It's the first of the golf majors this week as the players make the surreal trip down Magnolia Lane to arguably the finest stop on tour all year - Augusta National Golf Club. Founded by Bobby Jones and Clifford Roberts in 1933, Augusta National is home to the US Masters, possibly the most anticipated tournament in golf.
Playing to a par of 72 and just under 7,450 yards long, Augusta National can be a brute of a course with many of golf's finest coming unstuck down the years; the most notable of those in recent times being Rory McIlroy's final round capitulation only last year. McIlroy can be backed at 6.5 favourites to hold his nerve this year.
The Augusta course will be set up tough but fair and will catch out any player that isn't on top of the majority, if not all aspects of their game. Playing firm and fast, fairways and greens will be in pristine condition and players will be rewarded for good ball striking and punished for poor approach shots. Tiger Woods is ranking 1st in total driving and 7th in GIR% on tour in 2012, is coming off the back of a win at Bay Hill and has the perfect game for Augusta and a proven record here, ominous for the rest of the field. Woods is the tournament favourite at 5.5.
Augusta is an aesthetical delight, with fairways winding through tree laden terrain, in amongst which lies the famous Rae's Creek and Amen corner (part of the 11, 12 and 13th hole stretch), where some historic moments have taken place down the years and expect things to really heat here up around the turn on Sunday, when the contenders begin to realise that their major dream may not be far away from becoming a reality.
While many fairways are indeed treelined, they are also relatively generous, with rough not overly penal and errant tee shots may go unpunished, even if you find yourself venturing into the trees. Mickelson demonstrated this in his 2010 US Masters win, hitting arguably one of the best shots of all time; here he somehow managed to nail his second shot on a par five down the stretch from behind a tree, a shot that had to be fired over water.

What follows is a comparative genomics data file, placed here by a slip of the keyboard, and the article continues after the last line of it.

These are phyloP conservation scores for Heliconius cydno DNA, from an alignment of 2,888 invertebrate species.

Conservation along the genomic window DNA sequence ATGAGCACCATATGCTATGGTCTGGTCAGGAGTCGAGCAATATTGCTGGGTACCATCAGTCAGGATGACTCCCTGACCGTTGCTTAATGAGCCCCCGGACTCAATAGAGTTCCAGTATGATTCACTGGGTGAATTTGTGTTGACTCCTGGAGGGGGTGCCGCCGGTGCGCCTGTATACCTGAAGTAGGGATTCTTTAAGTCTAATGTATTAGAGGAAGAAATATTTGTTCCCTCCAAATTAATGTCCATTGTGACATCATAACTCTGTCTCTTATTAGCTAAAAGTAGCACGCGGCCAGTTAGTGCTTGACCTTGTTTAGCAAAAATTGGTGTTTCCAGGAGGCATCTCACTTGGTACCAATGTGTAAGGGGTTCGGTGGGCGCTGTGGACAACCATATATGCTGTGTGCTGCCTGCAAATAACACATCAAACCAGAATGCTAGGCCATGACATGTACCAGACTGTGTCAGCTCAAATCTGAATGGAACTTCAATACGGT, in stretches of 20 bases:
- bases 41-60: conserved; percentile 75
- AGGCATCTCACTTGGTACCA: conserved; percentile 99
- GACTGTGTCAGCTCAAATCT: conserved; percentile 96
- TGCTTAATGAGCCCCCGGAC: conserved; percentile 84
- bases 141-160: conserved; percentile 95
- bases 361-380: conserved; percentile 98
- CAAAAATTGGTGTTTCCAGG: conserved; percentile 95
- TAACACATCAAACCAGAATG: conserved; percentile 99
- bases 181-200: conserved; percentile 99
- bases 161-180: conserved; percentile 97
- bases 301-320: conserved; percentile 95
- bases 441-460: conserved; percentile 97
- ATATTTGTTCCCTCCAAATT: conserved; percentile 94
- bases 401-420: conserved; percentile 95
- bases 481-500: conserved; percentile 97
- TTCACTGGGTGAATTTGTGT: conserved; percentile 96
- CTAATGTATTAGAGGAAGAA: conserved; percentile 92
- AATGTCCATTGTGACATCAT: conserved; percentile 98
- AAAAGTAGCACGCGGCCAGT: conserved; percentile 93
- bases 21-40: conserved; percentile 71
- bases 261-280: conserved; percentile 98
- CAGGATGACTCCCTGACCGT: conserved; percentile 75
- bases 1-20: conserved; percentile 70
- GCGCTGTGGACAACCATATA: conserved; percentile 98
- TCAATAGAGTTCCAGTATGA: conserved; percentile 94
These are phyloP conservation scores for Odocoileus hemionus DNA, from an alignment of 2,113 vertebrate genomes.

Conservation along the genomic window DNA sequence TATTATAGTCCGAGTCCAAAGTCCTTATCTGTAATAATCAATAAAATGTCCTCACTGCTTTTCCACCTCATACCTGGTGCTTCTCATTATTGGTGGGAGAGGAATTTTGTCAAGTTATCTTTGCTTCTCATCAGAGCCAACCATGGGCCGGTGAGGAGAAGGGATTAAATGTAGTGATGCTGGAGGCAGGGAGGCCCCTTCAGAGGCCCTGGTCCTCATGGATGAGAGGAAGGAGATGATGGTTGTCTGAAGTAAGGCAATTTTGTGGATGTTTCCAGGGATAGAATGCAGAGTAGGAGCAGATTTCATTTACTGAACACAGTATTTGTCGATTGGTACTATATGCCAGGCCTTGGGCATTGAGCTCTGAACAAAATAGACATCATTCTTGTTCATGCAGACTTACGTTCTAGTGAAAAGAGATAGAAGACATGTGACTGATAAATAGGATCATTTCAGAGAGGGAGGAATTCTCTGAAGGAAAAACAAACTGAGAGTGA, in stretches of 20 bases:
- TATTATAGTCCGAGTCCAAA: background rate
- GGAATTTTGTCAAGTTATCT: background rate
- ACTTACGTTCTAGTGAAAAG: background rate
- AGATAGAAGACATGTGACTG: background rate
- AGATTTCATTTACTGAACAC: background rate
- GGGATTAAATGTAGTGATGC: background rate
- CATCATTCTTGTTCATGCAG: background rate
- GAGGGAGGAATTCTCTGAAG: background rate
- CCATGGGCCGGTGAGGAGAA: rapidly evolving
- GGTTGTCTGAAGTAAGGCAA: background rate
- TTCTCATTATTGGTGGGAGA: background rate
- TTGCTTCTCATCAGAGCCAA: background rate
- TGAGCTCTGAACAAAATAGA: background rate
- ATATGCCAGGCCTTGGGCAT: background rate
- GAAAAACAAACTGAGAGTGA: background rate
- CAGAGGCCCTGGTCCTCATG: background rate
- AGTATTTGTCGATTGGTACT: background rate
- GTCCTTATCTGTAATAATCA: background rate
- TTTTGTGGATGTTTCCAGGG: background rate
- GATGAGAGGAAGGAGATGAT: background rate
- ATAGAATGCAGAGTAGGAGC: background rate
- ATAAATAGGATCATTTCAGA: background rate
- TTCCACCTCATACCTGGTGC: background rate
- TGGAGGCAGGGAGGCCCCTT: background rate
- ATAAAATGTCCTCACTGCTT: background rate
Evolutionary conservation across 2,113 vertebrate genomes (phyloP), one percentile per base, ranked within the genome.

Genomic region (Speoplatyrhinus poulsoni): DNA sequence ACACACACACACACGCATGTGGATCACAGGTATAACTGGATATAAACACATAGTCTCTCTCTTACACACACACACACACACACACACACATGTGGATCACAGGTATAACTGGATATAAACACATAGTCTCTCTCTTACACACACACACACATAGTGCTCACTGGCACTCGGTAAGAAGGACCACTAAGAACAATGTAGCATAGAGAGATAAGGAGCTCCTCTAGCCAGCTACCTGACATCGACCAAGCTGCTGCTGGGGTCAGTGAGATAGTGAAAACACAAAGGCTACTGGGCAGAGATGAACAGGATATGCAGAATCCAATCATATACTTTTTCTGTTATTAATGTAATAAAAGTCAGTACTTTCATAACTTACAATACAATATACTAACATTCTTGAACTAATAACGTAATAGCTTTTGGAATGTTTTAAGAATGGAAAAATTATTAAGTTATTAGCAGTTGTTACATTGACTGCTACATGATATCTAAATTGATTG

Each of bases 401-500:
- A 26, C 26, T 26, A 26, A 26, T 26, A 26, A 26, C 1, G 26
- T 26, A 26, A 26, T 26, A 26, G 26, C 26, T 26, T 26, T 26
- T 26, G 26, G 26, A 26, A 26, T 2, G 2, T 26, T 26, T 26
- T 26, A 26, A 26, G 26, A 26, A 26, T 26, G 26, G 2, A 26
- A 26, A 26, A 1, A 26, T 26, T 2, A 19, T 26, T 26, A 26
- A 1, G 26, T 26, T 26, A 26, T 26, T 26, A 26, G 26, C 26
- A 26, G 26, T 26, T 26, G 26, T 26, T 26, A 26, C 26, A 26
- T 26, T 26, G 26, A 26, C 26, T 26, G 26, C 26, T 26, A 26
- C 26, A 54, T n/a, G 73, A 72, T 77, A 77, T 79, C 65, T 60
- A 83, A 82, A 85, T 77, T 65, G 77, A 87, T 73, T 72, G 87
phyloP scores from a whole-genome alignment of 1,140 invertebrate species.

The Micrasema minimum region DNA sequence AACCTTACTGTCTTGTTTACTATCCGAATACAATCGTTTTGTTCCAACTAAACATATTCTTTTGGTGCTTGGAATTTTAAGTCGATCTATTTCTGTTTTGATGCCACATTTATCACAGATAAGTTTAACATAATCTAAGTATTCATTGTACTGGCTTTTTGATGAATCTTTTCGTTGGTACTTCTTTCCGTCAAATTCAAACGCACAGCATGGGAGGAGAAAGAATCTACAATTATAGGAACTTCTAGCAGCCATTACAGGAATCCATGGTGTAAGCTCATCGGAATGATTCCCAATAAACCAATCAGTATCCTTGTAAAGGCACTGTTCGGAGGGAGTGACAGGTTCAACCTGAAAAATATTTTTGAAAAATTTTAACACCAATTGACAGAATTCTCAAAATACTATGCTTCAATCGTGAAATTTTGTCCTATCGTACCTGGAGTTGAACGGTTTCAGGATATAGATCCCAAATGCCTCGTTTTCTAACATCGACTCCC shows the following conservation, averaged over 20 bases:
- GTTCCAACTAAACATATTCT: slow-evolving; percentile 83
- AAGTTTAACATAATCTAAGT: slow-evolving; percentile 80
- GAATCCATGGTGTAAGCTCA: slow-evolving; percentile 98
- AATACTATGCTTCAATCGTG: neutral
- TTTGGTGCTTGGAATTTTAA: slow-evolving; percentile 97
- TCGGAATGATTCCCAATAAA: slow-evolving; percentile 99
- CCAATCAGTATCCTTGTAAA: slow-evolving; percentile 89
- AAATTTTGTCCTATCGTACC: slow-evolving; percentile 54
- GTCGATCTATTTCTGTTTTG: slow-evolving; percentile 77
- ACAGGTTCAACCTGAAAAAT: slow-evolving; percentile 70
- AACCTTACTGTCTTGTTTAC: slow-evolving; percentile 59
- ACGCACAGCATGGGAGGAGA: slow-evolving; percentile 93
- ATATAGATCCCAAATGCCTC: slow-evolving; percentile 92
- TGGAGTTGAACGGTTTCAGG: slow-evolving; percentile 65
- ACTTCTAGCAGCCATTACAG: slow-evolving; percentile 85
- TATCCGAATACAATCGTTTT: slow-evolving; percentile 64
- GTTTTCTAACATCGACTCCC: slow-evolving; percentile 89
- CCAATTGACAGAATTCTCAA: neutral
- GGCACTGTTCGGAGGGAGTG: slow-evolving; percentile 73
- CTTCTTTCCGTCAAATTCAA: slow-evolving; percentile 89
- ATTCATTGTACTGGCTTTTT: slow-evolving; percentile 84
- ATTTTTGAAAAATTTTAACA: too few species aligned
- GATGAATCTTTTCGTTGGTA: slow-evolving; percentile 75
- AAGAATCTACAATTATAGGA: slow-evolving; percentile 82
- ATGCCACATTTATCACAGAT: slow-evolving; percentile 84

The ability to draw the ball is widely accepted as a key attribute around the Augusta course. Graeme McDowell mentioned in a recent interview that one of his biggest weaknesses for the US Masters is his inability to "draw the ball hard enough off the tee", while in 2011 Martin Kaymer tried to completely change his game in the run up to the Masters to bring the right to left shot shape into his game.
The real key around Augusta though is the greens, the biggest defence of the course. Large, multi-tiered greens that according to Nick Faldo can be "unfairly fast" on occasions, usually running over 13.0 on the stimp. You must hit the greens in the right part to avoid treacherous up and downs or long putts.
Players will find themselves with a lot of putts from five to ten feet for par which is why the likes of Luke Donald at 16.0, stands out from the market leaders. Luke already ranks 1st in strokes gained putting in 2012 and ranked 1st in putting from 5-10' in 2011. Steve Stricker and Webb Simpson (both available at 60.0) at are two bigger prices that stand out in this department, both lovers of slick putting surfaces.
As well as putting, power hitters of the ball, especially those who have right to left tendency from the tee tend to dominate the leaderboards at Augusta where taking advantage of the par fives is also a premium. It's no coincidence that the likes of Nick Watney, Charl Schwartzel and Anthony Kim have made birdies in bunches at the US Masters.
The further off the tee, the shorter the approach shot and the better the chance of getting close to the pins. Those with a high ball flight may also benefit this week, depending on just how fast and firm the conditions are and Justin Rose is one that fits the profile and is more than sneaking onto my US Masters' radar after a fabulous few weeks.
Keegan Bradley at 35.0, is another with all the above attributes to go well here and coming off the back of yet another top five finish at the Shell Houston Open. As McDowell mentions in his interview, attacking the Augusta National course is the way to go this week if you want to get your hands on the trophy and backing these types of players is the way to go.